So, somewhat surprisingly, the answer is no, it’s not solved. The current choices are to stitch together various existing tools and write some not insignificant code to bring it all together in a way that works for a given system or to use a specific platform that has comprehensive support.

At Cooper, we work with a lot of different clients that have varying technical requirements. Sometimes there is a clear, green field and sometimes there’s an existing garden that needs tending. Each project is different and requires a different approach to optimization since we rarely get to choose a platform that already has an ideal optimization solution.

Designing a developer tool

Siteglass grew out of my frustration at the lack of a flexible, comprehensive tool. All the optimization knowledge was there but nothing existed to tie it all together. At least, nothing that I could actually use. As I began development on my next web project and again was faced with setting up automated optimization, I resolved to build out something I could use more than once.

The first attempt, written as a side project while under deadline, was a bit awkward. It achieved the main goal of providing a single command for optimization but it required the user to install a bunch of different software packages and keep some of the code in their own codebase. This went against the clean, simple experience I wanted to provide. So, I rewrote the thing.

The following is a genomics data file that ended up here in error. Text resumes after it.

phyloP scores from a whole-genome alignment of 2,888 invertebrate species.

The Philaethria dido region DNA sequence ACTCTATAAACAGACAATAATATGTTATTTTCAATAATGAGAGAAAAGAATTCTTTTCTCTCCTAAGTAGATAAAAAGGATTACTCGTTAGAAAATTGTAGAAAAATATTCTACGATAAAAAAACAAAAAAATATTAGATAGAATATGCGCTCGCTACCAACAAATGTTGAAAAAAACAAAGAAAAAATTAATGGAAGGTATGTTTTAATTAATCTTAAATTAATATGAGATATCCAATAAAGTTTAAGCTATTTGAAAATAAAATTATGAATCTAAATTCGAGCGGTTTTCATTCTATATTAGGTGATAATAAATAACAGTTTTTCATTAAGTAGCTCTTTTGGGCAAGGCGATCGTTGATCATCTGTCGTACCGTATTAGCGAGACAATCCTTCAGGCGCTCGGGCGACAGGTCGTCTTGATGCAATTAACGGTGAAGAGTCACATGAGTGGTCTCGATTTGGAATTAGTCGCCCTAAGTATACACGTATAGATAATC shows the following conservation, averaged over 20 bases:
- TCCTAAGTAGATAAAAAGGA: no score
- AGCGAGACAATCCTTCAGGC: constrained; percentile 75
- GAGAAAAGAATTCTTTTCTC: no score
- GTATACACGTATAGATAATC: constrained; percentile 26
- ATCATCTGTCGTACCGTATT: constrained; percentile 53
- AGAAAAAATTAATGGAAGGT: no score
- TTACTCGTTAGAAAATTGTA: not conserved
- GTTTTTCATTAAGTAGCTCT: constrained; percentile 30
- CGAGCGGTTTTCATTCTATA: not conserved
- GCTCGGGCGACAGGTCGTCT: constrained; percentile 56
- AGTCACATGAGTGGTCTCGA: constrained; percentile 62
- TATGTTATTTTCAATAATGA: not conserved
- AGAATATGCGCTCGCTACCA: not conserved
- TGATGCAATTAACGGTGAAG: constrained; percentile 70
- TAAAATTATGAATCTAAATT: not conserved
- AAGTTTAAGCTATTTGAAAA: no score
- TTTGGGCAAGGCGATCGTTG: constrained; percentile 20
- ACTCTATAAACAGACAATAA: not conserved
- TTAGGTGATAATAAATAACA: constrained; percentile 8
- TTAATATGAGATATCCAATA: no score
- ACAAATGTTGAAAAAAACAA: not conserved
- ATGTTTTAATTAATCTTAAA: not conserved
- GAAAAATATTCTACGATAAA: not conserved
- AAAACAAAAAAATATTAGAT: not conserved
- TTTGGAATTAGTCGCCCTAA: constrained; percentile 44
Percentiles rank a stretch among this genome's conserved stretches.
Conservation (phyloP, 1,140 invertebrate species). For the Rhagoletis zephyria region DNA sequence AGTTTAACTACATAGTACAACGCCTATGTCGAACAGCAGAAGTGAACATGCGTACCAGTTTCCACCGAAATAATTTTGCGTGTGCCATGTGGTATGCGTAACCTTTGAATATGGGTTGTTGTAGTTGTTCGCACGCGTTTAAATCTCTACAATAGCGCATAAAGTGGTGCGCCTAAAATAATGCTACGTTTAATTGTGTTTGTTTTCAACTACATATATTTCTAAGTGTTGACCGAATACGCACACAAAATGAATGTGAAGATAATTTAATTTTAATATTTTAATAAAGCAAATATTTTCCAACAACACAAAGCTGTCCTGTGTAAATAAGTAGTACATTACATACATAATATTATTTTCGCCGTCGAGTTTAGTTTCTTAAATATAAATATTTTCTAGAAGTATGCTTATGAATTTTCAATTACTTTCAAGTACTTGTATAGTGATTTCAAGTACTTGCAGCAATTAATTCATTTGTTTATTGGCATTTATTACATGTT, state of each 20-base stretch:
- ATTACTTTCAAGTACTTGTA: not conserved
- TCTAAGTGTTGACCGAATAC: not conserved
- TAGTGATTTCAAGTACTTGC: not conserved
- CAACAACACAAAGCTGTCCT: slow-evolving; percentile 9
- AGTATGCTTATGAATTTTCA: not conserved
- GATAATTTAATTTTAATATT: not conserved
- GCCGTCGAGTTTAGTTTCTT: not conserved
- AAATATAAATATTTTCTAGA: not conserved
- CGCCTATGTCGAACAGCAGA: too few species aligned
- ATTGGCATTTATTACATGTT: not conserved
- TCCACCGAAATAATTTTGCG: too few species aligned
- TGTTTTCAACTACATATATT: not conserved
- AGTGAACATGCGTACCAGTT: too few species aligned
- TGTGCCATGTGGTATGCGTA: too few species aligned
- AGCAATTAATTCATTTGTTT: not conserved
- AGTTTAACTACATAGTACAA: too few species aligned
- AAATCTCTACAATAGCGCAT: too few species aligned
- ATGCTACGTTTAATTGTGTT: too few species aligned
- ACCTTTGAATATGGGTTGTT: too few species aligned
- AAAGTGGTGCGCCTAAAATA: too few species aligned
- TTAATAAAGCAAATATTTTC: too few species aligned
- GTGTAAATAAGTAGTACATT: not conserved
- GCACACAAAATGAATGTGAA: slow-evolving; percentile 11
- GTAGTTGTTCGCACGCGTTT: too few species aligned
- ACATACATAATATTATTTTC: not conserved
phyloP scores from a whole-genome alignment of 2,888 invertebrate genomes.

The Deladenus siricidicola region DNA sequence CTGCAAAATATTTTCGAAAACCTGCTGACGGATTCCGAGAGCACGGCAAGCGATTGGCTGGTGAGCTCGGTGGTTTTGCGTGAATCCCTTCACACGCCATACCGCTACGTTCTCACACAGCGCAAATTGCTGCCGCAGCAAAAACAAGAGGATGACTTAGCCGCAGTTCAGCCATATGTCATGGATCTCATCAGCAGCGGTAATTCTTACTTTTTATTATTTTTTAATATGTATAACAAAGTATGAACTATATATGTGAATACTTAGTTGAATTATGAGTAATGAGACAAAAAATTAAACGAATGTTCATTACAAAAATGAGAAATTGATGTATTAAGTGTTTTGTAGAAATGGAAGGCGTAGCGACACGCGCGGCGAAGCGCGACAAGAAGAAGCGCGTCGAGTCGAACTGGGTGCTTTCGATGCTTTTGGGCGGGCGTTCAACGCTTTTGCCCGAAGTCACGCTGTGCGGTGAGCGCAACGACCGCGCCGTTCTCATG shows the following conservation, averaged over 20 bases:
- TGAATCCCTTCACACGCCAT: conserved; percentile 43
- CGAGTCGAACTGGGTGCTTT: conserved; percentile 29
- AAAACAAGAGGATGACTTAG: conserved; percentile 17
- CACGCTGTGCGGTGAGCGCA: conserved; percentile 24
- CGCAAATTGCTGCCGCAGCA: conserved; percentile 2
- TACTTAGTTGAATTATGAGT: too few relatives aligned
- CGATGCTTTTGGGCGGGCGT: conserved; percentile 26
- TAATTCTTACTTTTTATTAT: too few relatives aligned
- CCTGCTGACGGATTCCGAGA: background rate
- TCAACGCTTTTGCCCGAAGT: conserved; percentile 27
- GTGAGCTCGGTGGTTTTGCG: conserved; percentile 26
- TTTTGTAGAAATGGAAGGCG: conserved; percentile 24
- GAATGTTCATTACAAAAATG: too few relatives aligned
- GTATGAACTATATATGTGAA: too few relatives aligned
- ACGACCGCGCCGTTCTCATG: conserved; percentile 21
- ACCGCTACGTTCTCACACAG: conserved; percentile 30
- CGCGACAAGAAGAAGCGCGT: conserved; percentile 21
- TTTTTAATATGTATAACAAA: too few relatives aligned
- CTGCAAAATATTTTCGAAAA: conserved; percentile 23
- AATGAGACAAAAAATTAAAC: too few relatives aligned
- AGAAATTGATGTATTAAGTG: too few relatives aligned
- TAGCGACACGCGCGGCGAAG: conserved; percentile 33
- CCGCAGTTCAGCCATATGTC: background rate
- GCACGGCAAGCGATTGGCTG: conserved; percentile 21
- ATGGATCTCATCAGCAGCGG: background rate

I had more time to devote to the second version. Written in python, it was super easy to install and worked just about everywhere. Also, it only required the user to provide a simple config file that could live in the project directory or anywhere else, and I added a couple of new cache-busting strategies that made it easier to integrate with different kinds of projects. This version worked great, until my next project.

Having now used Siteglass on three different platforms, I had a much better idea of what needed to be done to make the configuration both simple and flexible enough to handle a lot of different setups. I made a third major revision and I am pretty happy with how it’s turned out.

Optimized assets being loaded by the browser.

The process for me was very self-referential and iterative. I mainly created Siteglass to make my life easier, believing that it would help out some other folks as well. Not the standard practice for design, I know, and maybe that’s why so few developers tools achieve wide adoption.

However, looking at each iteration, what I did was step back, look at the big picture problem, evaluate my design against my goals and abandon anything I had produced that worked against me or failed to live up to the vision. Whether or not that produced a great tool remains to be seen, but I do know that it has saved me (and will continue to save me) a lot of time and helped me deliver a higher quality product to my clients.

If you would like to use Siteglass in your own projects, visit the project pageon github for installation instructions.I’m going to keep working on making Siteglass better. If you have questions or comments, feel free to get in touch.

1 Comment

Doug LeMoine
A few hundred milliseconds here, a few hundred milliseconds there, and pretty soon you're talking about real time! ... But seriously, this is super-interesting stuff to me because it illustrates a thought / work process that is typically invisible to designers -- performance optimizing, planning, etc. Philosophically, this is all stuff that should be super-familiar to design folk, but it takes a different form than the kind of planning we do.